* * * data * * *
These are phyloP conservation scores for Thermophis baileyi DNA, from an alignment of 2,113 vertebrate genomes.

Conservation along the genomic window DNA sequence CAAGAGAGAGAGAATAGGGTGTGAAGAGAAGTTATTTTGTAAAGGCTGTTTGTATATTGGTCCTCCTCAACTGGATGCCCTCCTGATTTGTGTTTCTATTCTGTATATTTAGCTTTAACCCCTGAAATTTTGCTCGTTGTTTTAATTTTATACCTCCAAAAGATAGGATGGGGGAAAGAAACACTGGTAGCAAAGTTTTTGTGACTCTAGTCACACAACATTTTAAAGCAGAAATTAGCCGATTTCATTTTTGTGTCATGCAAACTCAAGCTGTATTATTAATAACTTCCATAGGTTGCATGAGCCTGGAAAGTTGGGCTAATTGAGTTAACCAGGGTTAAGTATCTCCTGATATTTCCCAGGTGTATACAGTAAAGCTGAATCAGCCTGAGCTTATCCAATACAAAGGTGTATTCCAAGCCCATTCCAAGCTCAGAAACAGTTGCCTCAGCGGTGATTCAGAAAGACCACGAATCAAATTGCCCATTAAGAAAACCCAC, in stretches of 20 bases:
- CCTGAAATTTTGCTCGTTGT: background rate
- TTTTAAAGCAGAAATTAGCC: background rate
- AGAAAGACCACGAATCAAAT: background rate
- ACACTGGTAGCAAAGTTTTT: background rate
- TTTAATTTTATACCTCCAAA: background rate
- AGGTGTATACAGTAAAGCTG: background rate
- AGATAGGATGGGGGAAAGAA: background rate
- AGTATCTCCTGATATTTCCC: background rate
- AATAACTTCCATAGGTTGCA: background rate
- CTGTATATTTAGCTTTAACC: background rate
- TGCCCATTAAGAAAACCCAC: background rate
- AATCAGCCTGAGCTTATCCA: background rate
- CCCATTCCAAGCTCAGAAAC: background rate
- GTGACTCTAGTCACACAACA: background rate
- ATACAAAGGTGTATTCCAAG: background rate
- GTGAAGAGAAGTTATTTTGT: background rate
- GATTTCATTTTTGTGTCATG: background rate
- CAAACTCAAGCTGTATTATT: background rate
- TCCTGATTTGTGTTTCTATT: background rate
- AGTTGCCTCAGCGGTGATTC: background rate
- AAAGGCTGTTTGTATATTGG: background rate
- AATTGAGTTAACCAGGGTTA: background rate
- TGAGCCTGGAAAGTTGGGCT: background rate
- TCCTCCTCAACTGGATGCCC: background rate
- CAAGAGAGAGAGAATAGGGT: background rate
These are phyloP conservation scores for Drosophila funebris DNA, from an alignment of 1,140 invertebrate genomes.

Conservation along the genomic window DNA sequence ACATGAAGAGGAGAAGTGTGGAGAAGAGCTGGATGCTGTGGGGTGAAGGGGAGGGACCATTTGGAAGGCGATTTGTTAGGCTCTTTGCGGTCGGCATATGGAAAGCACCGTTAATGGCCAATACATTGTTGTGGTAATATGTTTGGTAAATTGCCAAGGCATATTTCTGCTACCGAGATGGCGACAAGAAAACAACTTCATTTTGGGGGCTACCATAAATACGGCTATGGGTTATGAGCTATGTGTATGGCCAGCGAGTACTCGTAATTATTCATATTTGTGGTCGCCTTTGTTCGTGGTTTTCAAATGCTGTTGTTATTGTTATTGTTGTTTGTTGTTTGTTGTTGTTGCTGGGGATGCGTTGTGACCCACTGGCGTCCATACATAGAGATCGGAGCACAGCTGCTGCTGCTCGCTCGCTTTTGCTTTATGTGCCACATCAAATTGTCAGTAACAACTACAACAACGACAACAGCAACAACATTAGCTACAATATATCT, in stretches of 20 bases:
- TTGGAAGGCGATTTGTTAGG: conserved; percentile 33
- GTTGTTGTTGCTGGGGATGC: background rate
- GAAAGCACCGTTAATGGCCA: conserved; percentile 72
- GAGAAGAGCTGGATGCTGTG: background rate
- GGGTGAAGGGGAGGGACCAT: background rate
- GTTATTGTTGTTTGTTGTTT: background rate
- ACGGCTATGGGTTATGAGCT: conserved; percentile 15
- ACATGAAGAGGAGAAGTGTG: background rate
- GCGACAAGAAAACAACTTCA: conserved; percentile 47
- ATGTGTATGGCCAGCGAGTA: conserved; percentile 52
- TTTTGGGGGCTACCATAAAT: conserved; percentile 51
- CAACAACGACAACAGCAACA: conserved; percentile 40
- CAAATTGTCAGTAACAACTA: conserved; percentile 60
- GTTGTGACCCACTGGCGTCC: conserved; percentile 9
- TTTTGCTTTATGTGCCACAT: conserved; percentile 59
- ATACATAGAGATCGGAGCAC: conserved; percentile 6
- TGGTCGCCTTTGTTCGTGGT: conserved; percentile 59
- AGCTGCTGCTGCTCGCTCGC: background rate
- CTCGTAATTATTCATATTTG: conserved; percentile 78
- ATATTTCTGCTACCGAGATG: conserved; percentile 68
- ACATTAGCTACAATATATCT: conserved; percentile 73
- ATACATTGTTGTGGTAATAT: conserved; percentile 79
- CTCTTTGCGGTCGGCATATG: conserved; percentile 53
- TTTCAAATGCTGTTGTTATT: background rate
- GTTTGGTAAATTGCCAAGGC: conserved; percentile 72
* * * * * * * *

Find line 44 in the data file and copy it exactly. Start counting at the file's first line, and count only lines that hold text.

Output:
- TTTTGCTTTATGTGCCACAT: conserved; percentile 59